With Instagram, one thing has changed: the amount we consume of one another’s edited lives. Young women growing up on Instagram are spending a significant chunk of each day absorbing others’ filtered images while they walk through their own realities, unfiltered. In a recent survey conducted by the Girl Scouts, nearly 74 percent of girls agreed that other girls tried to make themselves look “cooler than they are” on social networking sites.
I’m not preaching against Instagram — I have fun documenting as much as the next person. But I think we should work a little harder to spread awareness that Instagram real is not real real. And we should remember that anything in excess is dangerous; social media is no exception.
Being Responsible Consumers
Like I said before, I love technology.
And I love my job, as a web development instructor at The Flatiron School. The opportunity to teach driven adults to empower themselves is so rewarding — the best way to renew someone’s excitement about life is to give them a superpower, and I feel like coding is that. It’s problem-solving, innovating. It’s fun.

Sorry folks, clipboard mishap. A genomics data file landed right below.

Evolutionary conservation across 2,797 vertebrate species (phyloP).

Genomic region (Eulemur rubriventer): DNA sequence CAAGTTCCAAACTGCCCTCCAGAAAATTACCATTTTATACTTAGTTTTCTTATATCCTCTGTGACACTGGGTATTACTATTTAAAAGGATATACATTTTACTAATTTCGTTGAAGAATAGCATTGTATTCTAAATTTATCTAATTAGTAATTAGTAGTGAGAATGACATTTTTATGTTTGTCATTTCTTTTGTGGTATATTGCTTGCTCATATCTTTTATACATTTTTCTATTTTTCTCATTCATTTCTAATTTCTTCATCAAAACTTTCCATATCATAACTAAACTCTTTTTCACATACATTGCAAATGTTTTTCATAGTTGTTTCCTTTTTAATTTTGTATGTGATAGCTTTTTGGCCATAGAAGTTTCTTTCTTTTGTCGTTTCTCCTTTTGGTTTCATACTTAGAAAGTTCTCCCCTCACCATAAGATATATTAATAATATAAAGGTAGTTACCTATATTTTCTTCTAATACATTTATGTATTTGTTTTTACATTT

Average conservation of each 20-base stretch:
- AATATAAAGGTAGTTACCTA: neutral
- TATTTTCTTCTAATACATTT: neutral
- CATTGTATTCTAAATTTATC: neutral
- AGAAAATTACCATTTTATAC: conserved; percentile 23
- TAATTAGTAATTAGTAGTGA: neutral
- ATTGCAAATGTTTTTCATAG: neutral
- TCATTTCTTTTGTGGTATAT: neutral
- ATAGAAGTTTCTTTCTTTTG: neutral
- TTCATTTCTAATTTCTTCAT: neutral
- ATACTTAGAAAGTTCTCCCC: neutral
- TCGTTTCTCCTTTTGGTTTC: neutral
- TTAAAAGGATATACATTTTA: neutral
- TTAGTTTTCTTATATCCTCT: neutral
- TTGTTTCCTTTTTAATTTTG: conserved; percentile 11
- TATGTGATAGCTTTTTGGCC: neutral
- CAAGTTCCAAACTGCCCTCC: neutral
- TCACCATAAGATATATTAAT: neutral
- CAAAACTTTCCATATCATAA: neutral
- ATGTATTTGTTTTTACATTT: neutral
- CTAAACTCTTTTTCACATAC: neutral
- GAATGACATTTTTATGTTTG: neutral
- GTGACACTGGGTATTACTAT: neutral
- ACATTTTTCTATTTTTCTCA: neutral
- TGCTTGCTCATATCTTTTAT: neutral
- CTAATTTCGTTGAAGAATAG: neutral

Another company that we frequently work with is DoSomething.org. DoSomething.org describes itself as “one of the largest global orgs for young people and social change, our 3.6 million members tackle campaigns that impact every cause, from poverty to violence to the environment to literally everything else.” In my opinion, the organization uses the power of technology and social media in the perfect way — to extend its reach and inspire people to impact positive social change.
While discussing this topic with a friend the other day, he pointed out an interesting phenomenon. On the F train in Brooklyn, there’s a point at which the train comes above ground. If you look out the window, you can see the Statue of Liberty. And the kids do — while the adults always pull out their phones.
Just like anything, consuming technology (even for us engineers) is all about balance. So I’m issuing myself a challenge: to notice one new thing each day. Feel free to join me :) We can strive for a future full of innovation — but let’s try not to forget beauty.
Originally published at computerwalksintobar.com on May 13, 2015.